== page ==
This module on population and development is part of the World Bank Group's educational site that addresses sustainable development in the world. An introduction, objectives, activities, and references are provided. Educators can use the activities to help students understand population growth rates.
Without it we are dead! Water is essential, but what processes must it go through to become fit for human consumption? This unit will guide you through the continuous cycling of water between land, open water surfaces and the sea before moving on to an overview of the water treatment and supply process.
The genetic manipulation of plants and animals and their use in agriculture is one of the most controversial scientific developments of recent times. This unit takes a look at the 'science behind the headlines' and the complex interactions between scientific and social factors. By the end of the unit it's hoped that you will have a clearer idea of both what is GM makes possible as well as what may be thought desirable.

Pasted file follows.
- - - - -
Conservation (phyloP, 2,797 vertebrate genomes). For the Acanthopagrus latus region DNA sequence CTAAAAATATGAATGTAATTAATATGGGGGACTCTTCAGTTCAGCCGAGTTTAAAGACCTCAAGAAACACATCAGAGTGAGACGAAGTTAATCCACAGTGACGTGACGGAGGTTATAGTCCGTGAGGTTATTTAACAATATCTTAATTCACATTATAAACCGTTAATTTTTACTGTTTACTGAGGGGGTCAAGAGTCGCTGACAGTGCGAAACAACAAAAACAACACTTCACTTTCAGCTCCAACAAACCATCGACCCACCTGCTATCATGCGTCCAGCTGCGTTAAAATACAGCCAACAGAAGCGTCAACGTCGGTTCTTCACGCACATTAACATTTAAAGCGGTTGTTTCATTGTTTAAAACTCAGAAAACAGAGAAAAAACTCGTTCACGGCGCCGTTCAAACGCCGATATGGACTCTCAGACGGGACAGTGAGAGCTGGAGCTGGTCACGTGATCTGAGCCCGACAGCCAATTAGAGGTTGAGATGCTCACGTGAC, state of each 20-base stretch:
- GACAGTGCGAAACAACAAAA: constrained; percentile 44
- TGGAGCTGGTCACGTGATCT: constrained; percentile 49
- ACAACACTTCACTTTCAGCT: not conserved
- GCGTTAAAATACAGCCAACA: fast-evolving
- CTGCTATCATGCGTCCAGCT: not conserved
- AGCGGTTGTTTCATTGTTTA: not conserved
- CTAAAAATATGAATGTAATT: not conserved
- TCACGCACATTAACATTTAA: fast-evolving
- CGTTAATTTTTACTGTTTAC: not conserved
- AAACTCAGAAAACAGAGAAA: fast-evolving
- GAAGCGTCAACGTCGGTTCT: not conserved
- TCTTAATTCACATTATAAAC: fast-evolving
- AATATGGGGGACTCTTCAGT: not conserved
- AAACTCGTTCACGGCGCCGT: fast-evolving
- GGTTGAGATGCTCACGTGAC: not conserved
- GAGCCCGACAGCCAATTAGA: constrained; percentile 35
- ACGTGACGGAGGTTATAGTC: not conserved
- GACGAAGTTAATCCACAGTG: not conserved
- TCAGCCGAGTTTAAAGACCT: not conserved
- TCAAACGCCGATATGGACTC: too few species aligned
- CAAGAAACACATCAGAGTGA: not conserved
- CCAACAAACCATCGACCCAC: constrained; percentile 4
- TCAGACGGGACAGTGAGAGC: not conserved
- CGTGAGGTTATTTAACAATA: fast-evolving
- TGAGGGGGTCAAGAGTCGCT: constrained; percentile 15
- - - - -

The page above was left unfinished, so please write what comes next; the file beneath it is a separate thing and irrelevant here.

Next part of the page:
This Guide is designed for soil survey, vegetation, and ecological site or unit inventory work in order to help soil scientists and other inventory specialists collect interpretable data about soil change within the human time scale. This Guide describes a sampling system to measure dynamic soil properties for all major land uses (except urban lands where the land and soil have been significantly reshaped). The Guide includes instructions for project planning, field execution, and data analysis and storage. Procedures for gathering general management history on croplands and vegetation data on other lands are included to verify and validate the management regime or plant community where dynamic soil property data are collected. Vegetation data are also collected to provide context for interpreting dynamic soil properties and contribute to the interpretation of soil-plant-hydrologic interactions.